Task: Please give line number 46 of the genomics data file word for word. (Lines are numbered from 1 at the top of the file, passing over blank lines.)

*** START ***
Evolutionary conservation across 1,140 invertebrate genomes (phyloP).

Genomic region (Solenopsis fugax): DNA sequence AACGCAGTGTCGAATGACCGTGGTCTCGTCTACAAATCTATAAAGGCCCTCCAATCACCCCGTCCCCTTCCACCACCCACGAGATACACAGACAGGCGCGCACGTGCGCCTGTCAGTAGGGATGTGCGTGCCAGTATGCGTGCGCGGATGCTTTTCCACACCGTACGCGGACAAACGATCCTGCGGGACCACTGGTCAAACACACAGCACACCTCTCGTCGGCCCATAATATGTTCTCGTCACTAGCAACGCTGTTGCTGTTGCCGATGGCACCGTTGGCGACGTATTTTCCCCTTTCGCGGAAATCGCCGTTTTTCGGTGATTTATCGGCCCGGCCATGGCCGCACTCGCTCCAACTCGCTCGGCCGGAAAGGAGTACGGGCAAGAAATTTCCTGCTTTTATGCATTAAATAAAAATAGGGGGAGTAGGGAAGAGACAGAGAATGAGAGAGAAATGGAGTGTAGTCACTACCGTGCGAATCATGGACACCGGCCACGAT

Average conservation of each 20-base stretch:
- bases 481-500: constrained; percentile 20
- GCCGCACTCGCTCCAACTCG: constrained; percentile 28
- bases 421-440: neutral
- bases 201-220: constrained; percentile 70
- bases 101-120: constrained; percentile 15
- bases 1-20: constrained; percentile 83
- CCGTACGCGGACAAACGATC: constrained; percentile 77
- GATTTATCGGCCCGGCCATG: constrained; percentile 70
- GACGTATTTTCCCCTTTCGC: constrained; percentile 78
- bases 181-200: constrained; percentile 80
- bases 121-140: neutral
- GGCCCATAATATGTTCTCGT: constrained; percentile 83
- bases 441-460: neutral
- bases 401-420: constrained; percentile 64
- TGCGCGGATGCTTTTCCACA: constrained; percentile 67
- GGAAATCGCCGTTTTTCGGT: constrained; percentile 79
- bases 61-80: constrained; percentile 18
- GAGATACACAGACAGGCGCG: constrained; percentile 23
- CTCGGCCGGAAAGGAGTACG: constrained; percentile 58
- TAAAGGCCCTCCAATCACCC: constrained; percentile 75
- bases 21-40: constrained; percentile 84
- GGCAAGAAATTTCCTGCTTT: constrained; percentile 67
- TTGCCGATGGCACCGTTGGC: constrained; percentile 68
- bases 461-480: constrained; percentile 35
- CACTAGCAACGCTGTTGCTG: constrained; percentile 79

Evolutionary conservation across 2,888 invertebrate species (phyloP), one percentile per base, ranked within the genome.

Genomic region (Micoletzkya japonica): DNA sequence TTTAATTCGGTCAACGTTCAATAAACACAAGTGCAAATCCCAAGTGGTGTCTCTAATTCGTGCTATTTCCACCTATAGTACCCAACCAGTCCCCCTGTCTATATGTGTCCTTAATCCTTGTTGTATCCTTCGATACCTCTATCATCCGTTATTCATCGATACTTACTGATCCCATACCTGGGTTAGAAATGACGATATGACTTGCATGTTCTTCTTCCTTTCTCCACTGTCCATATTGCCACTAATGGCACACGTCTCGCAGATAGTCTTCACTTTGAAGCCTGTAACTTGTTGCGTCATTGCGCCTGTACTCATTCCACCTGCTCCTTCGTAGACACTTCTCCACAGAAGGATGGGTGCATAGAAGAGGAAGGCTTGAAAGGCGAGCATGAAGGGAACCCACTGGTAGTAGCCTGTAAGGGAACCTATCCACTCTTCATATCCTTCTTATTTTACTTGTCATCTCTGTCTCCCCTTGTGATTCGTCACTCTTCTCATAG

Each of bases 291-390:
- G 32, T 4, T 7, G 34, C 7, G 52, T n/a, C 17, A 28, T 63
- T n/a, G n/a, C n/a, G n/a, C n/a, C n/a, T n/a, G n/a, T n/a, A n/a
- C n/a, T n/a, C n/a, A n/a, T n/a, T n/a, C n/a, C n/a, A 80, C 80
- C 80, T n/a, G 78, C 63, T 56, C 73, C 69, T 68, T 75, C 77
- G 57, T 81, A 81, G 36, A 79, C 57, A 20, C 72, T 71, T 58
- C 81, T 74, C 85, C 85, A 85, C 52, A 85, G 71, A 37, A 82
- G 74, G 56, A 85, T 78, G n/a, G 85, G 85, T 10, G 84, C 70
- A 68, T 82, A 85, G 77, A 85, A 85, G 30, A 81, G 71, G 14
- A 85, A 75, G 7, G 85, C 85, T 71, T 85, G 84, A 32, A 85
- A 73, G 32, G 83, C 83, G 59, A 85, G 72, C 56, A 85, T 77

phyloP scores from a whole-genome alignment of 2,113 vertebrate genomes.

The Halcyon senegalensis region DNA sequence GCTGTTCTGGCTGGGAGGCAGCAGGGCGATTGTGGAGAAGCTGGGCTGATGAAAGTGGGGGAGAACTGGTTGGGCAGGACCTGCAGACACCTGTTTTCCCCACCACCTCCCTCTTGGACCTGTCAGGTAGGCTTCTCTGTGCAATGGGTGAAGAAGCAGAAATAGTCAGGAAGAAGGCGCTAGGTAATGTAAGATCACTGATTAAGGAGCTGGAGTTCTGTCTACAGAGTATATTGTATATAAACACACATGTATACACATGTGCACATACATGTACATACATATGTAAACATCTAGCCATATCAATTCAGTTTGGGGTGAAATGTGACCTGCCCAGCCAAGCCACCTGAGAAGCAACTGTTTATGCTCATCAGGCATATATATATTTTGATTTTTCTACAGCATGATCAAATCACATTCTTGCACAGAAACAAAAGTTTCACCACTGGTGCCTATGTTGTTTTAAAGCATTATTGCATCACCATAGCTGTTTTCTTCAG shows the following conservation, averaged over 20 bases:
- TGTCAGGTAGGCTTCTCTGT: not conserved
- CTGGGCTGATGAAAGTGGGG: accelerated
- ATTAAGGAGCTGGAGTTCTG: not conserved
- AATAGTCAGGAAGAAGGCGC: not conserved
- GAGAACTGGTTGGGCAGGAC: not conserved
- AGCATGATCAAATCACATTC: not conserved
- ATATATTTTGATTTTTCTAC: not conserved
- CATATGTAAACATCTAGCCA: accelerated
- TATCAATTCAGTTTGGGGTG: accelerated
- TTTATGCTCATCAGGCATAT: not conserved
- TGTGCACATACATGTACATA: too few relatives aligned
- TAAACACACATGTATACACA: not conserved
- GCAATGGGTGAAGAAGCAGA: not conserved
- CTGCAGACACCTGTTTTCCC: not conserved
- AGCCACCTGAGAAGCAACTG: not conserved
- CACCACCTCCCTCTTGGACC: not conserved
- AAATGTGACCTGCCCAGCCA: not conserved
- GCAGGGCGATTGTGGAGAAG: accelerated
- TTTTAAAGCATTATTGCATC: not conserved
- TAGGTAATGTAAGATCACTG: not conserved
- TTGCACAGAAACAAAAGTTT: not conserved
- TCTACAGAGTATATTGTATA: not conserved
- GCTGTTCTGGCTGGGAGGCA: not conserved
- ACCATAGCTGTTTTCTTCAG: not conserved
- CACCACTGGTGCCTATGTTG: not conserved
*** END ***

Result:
- ATTAAGGAGCTGGAGTTCTG: not conserved